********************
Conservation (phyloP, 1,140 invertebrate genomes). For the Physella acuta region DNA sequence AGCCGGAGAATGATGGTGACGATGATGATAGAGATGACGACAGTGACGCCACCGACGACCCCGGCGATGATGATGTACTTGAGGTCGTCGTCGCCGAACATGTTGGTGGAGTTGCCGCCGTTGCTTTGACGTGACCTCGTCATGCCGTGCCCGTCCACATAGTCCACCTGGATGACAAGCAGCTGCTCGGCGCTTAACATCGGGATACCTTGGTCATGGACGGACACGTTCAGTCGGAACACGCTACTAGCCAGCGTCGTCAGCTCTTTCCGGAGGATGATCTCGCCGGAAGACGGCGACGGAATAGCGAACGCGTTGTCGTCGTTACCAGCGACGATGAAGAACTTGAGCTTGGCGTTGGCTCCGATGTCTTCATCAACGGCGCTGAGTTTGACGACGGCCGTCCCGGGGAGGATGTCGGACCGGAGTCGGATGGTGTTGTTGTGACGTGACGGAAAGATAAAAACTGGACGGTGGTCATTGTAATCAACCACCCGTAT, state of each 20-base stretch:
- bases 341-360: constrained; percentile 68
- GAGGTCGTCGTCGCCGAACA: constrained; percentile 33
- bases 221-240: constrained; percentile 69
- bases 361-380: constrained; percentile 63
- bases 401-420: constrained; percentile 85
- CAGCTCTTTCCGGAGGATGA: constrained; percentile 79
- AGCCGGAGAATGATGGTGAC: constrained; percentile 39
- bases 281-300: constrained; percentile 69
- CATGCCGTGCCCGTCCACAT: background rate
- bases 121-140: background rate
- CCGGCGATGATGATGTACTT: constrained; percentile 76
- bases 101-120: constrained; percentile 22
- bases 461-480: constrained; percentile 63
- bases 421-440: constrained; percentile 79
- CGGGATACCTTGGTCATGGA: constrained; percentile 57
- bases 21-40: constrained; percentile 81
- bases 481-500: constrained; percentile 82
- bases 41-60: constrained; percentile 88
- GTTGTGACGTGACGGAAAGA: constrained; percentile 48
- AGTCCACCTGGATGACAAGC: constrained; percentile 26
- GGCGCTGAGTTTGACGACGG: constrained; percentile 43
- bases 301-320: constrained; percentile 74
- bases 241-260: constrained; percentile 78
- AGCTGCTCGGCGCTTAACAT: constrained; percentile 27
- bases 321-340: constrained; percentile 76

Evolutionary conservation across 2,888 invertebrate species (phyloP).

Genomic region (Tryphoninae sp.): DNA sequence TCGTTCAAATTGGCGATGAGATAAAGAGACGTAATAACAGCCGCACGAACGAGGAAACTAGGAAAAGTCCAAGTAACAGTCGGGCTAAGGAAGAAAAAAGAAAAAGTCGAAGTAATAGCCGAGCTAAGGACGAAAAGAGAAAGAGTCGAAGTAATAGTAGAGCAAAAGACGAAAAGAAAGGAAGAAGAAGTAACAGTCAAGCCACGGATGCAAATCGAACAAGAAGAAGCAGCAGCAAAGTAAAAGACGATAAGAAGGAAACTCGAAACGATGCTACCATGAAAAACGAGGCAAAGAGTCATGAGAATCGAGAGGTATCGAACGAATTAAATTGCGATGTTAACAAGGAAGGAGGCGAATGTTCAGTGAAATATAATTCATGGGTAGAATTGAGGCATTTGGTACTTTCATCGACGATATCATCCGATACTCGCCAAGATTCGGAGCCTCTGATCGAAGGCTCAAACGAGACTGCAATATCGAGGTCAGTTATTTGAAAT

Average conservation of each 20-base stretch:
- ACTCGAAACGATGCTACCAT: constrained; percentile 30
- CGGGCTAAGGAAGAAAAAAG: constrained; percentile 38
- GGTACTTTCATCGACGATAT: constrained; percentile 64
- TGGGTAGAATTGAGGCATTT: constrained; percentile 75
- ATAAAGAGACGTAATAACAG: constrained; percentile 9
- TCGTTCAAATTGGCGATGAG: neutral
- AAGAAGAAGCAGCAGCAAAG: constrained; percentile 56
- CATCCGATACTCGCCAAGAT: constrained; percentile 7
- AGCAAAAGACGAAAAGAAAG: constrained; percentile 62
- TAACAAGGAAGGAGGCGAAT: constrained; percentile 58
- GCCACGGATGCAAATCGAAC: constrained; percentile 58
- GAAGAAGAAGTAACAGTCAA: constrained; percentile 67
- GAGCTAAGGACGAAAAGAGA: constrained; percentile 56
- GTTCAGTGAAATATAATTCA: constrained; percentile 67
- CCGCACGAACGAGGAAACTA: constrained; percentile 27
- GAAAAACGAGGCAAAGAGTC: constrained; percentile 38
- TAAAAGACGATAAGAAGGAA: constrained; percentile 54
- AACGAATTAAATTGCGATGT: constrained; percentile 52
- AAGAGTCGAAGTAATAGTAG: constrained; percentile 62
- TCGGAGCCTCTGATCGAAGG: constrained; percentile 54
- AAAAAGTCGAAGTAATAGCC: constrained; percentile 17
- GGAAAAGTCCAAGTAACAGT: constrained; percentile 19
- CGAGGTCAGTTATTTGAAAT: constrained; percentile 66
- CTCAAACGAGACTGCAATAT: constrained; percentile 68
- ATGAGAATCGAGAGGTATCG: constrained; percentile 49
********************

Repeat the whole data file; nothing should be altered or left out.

Conservation (phyloP, 1,140 invertebrate genomes). For the Physella acuta region DNA sequence AGCCGGAGAATGATGGTGACGATGATGATAGAGATGACGACAGTGACGCCACCGACGACCCCGGCGATGATGATGTACTTGAGGTCGTCGTCGCCGAACATGTTGGTGGAGTTGCCGCCGTTGCTTTGACGTGACCTCGTCATGCCGTGCCCGTCCACATAGTCCACCTGGATGACAAGCAGCTGCTCGGCGCTTAACATCGGGATACCTTGGTCATGGACGGACACGTTCAGTCGGAACACGCTACTAGCCAGCGTCGTCAGCTCTTTCCGGAGGATGATCTCGCCGGAAGACGGCGACGGAATAGCGAACGCGTTGTCGTCGTTACCAGCGACGATGAAGAACTTGAGCTTGGCGTTGGCTCCGATGTCTTCATCAACGGCGCTGAGTTTGACGACGGCCGTCCCGGGGAGGATGTCGGACCGGAGTCGGATGGTGTTGTTGTGACGTGACGGAAAGATAAAAACTGGACGGTGGTCATTGTAATCAACCACCCGTAT, state of each 20-base stretch:
- bases 341-360: constrained; percentile 68
- GAGGTCGTCGTCGCCGAACA: constrained; percentile 33
- bases 221-240: constrained; percentile 69
- bases 361-380: constrained; percentile 63
- bases 401-420: constrained; percentile 85
- CAGCTCTTTCCGGAGGATGA: constrained; percentile 79
- AGCCGGAGAATGATGGTGAC: constrained; percentile 39
- bases 281-300: constrained; percentile 69
- CATGCCGTGCCCGTCCACAT: background rate
- bases 121-140: background rate
- CCGGCGATGATGATGTACTT: constrained; percentile 76
- bases 101-120: constrained; percentile 22
- bases 461-480: constrained; percentile 63
- bases 421-440: constrained; percentile 79
- CGGGATACCTTGGTCATGGA: constrained; percentile 57
- bases 21-40: constrained; percentile 81
- bases 481-500: constrained; percentile 82
- bases 41-60: constrained; percentile 88
- GTTGTGACGTGACGGAAAGA: constrained; percentile 48
- AGTCCACCTGGATGACAAGC: constrained; percentile 26
- GGCGCTGAGTTTGACGACGG: constrained; percentile 43
- bases 301-320: constrained; percentile 74
- bases 241-260: constrained; percentile 78
- AGCTGCTCGGCGCTTAACAT: constrained; percentile 27
- bases 321-340: constrained; percentile 76

Evolutionary conservation across 2,888 invertebrate species (phyloP).

Genomic region (Tryphoninae sp.): DNA sequence TCGTTCAAATTGGCGATGAGATAAAGAGACGTAATAACAGCCGCACGAACGAGGAAACTAGGAAAAGTCCAAGTAACAGTCGGGCTAAGGAAGAAAAAAGAAAAAGTCGAAGTAATAGCCGAGCTAAGGACGAAAAGAGAAAGAGTCGAAGTAATAGTAGAGCAAAAGACGAAAAGAAAGGAAGAAGAAGTAACAGTCAAGCCACGGATGCAAATCGAACAAGAAGAAGCAGCAGCAAAGTAAAAGACGATAAGAAGGAAACTCGAAACGATGCTACCATGAAAAACGAGGCAAAGAGTCATGAGAATCGAGAGGTATCGAACGAATTAAATTGCGATGTTAACAAGGAAGGAGGCGAATGTTCAGTGAAATATAATTCATGGGTAGAATTGAGGCATTTGGTACTTTCATCGACGATATCATCCGATACTCGCCAAGATTCGGAGCCTCTGATCGAAGGCTCAAACGAGACTGCAATATCGAGGTCAGTTATTTGAAAT

Average conservation of each 20-base stretch:
- ACTCGAAACGATGCTACCAT: constrained; percentile 30
- CGGGCTAAGGAAGAAAAAAG: constrained; percentile 38
- GGTACTTTCATCGACGATAT: constrained; percentile 64
- TGGGTAGAATTGAGGCATTT: constrained; percentile 75
- ATAAAGAGACGTAATAACAG: constrained; percentile 9
- TCGTTCAAATTGGCGATGAG: neutral
- AAGAAGAAGCAGCAGCAAAG: constrained; percentile 56
- CATCCGATACTCGCCAAGAT: constrained; percentile 7
- AGCAAAAGACGAAAAGAAAG: constrained; percentile 62
- TAACAAGGAAGGAGGCGAAT: constrained; percentile 58
- GCCACGGATGCAAATCGAAC: constrained; percentile 58
- GAAGAAGAAGTAACAGTCAA: constrained; percentile 67
- GAGCTAAGGACGAAAAGAGA: constrained; percentile 56
- GTTCAGTGAAATATAATTCA: constrained; percentile 67
- CCGCACGAACGAGGAAACTA: constrained; percentile 27
- GAAAAACGAGGCAAAGAGTC: constrained; percentile 38
- TAAAAGACGATAAGAAGGAA: constrained; percentile 54
- AACGAATTAAATTGCGATGT: constrained; percentile 52
- AAGAGTCGAAGTAATAGTAG: constrained; percentile 62
- TCGGAGCCTCTGATCGAAGG: constrained; percentile 54
- AAAAAGTCGAAGTAATAGCC: constrained; percentile 17
- GGAAAAGTCCAAGTAACAGT: constrained; percentile 19
- CGAGGTCAGTTATTTGAAAT: constrained; percentile 66
- CTCAAACGAGACTGCAATAT: constrained; percentile 68
- ATGAGAATCGAGAGGTATCG: constrained; percentile 49